Main points emerging from the conversation
1. Political and electoral use of the pandemic
The analysts in our conversation disagree when evaluating the previous political situation: whether or not there was fraud in the last elections, the role of the Organization of American States helping to resolve the situation or contributing to the escalation of the conflict, and whether Morales' resignation was the result of a coup or of a crisis resolved within the institutions. However, they do agree that the government of Jeanine Añez has exceeded the exercise of its functions. If the provisional president was in charge of organizing quick, free, and fair elections, her postulation as a candidate has contributed to add even more darkness and tensions to a situation already dense and complex. Carlos Cordero defines Añez’s candidacy has ‘toxic’.
2. Increasing levels of corruption
The unprecedented situation caused by the conjunction of the pandemic with a transitory government that centralized decision-making without having legitimacy to lead the emergency and has rather tended to use it for its electoral purposes has also contributed to increasing corruption. There has been a discretionary use of decrees and financial resources that, although it has also been the predominant mechanism in other countries, in Bolivia has functioned as a tool for corruption.
3. A sanitarian and economical emergency
The Bolivian health system was not prepared to face the pandemic, the hospitals are collapsed. The health system was already under pressure from its low responsiveness to other chronic and seasonal diseases before the pandemic. Economic aid is insufficient to accompany confinement measures in a country whose informal economy exceeds half of the working population.
4. Institutional violence
As we have seen in other countries along with the series of seminars, institutional violence is present in Bolivia, showing that there is a certain proclivity in institutions such as the armed forces and / or the police to activate violence against the most vulnerable, be they the poor, indigenous people or LGTBI groups. Fernando Mayorga points out that in recent months paramilitary groups have emerged in Cochabamba, groups that did not exist before and express the negative side of polarization in a dangerous drift leading to the denial of ‘the other’.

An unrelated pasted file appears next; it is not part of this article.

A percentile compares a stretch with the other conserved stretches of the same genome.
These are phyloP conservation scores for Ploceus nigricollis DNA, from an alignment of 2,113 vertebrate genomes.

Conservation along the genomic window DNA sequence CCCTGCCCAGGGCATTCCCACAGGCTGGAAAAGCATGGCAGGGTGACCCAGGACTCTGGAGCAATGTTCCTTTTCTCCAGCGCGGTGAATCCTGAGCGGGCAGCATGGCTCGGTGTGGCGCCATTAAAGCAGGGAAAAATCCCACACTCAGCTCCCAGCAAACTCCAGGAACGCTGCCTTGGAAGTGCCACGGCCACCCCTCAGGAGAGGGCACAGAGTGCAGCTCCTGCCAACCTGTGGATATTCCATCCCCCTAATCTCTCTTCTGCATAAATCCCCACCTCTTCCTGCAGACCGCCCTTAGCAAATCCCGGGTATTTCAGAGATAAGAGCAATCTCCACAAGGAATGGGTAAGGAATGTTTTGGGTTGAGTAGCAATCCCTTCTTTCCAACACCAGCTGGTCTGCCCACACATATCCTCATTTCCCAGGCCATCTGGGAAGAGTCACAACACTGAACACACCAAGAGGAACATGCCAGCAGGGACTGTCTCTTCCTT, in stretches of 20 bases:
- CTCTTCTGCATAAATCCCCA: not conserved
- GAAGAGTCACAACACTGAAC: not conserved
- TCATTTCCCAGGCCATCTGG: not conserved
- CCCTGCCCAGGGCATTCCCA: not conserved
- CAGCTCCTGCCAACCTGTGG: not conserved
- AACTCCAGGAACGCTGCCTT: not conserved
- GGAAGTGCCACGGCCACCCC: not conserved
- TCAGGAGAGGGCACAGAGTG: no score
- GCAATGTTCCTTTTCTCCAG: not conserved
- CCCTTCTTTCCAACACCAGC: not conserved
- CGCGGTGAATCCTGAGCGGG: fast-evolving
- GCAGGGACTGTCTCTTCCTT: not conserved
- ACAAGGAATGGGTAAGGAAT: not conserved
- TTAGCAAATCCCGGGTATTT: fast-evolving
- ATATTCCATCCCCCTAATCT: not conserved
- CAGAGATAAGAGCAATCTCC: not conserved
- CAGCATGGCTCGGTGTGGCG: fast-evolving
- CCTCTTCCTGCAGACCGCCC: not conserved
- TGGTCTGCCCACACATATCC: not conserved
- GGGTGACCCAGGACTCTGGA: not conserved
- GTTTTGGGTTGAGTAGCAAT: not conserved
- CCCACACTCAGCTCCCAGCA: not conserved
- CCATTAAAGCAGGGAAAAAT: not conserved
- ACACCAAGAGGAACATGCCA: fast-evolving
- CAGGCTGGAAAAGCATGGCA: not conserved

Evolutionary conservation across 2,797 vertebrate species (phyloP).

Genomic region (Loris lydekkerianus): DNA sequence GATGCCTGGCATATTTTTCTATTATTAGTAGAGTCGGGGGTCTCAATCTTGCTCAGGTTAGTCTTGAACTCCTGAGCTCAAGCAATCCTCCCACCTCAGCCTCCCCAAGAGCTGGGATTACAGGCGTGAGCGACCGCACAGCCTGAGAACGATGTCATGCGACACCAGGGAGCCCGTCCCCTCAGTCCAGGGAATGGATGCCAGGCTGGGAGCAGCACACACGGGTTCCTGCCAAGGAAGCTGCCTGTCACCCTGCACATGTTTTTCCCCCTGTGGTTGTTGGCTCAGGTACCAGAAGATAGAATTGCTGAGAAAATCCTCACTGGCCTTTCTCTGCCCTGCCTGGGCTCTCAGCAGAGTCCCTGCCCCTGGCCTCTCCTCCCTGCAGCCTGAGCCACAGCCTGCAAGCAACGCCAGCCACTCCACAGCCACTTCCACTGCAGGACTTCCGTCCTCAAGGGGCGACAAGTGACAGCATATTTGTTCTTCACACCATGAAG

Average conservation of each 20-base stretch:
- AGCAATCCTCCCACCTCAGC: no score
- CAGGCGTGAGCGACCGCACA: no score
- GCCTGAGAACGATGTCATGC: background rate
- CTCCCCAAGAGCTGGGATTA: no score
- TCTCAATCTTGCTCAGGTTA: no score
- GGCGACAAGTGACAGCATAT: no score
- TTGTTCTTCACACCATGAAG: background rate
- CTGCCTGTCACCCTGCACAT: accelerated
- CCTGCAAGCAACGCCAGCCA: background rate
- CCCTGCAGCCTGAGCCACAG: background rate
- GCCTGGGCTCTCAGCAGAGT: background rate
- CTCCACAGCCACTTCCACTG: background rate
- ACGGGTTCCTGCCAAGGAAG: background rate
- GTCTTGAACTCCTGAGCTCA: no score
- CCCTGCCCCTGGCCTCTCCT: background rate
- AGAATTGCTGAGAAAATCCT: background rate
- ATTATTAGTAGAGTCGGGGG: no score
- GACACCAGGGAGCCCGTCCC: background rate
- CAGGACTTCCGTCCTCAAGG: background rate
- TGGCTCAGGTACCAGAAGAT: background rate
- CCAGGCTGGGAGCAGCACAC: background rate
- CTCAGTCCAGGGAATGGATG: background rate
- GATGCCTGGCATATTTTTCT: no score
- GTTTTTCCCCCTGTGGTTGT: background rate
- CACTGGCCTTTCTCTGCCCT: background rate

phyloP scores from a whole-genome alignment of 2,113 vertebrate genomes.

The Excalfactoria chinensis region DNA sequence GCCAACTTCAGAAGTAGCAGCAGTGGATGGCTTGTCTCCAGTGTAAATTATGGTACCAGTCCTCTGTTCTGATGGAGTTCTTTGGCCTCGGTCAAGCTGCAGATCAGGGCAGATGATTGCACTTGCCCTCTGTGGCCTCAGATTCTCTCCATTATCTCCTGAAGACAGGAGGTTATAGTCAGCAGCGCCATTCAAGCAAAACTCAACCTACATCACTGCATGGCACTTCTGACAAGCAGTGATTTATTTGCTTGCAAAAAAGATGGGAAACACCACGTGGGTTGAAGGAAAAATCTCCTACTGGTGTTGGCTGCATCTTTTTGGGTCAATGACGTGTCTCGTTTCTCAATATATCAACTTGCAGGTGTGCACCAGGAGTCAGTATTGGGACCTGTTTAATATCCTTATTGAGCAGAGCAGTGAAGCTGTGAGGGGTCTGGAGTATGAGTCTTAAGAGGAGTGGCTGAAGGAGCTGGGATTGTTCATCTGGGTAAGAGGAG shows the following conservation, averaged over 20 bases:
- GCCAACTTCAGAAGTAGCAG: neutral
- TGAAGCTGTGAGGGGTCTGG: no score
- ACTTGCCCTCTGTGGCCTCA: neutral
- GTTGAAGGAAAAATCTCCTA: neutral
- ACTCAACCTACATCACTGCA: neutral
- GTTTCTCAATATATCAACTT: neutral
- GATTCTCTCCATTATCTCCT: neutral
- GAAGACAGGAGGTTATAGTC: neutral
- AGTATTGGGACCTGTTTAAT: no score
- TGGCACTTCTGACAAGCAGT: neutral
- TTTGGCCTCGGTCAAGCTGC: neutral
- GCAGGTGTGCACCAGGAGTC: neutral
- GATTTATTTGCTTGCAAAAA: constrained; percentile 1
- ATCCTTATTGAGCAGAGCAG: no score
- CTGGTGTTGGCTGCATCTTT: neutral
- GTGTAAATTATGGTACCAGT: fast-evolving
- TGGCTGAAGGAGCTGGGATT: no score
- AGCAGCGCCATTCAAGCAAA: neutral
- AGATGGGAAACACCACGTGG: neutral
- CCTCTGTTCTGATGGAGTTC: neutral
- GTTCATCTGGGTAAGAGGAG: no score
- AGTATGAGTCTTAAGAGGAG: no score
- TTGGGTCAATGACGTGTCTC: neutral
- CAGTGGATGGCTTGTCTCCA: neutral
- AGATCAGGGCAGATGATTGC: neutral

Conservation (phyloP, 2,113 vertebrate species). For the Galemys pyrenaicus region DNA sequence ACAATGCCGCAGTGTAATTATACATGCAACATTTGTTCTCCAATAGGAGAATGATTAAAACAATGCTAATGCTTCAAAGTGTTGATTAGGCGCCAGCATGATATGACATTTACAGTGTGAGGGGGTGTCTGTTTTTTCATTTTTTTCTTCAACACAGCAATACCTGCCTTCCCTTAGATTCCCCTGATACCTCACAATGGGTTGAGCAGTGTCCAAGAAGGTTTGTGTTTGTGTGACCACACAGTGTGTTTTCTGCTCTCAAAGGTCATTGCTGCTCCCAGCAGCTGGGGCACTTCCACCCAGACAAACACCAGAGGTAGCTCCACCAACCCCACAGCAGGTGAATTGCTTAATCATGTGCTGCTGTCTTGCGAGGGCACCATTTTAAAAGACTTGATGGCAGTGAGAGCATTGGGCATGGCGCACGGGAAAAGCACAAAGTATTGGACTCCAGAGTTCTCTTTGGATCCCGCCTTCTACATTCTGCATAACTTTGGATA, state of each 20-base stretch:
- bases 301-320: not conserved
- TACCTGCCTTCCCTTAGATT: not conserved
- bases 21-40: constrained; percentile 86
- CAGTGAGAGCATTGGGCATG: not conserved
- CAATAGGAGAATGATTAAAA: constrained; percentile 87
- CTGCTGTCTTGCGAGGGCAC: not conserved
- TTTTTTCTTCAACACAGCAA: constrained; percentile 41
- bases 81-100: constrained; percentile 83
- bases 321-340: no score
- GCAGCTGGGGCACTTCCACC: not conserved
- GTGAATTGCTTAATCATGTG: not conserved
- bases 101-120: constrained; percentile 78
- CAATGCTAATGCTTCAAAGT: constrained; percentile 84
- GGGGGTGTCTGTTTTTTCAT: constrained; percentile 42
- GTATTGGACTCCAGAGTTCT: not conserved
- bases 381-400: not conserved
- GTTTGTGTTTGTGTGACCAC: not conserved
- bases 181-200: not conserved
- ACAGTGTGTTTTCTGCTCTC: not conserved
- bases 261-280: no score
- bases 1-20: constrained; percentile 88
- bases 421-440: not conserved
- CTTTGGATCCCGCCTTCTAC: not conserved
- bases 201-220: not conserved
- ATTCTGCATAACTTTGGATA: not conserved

5. Elections as the only door to find a solution but are not enough neither an automatic response
The three analysts coincide in observing that the MAS continues to be a weighty actor in the electoral landscape but it will be difficult for the former party in government to win the elections in the first round. It draws attention to the need for a political agreement that allows elections to be the mechanism to get out of the crisis. Bolivian citizens still trust democracy and institutions. Political actors should operate responsibly to generate a framework of an agreement for the electoral process and to prevent its results from being discredited. If the losers do not accept the results, the drift would be irreversible. María Teresa Zegada points out that an exit of a different nature than the electoral one would be massively rejected by Bolivian society.
Link to the full event in Spanish: https://www.youtube.com/watch?v=76znCPyIExA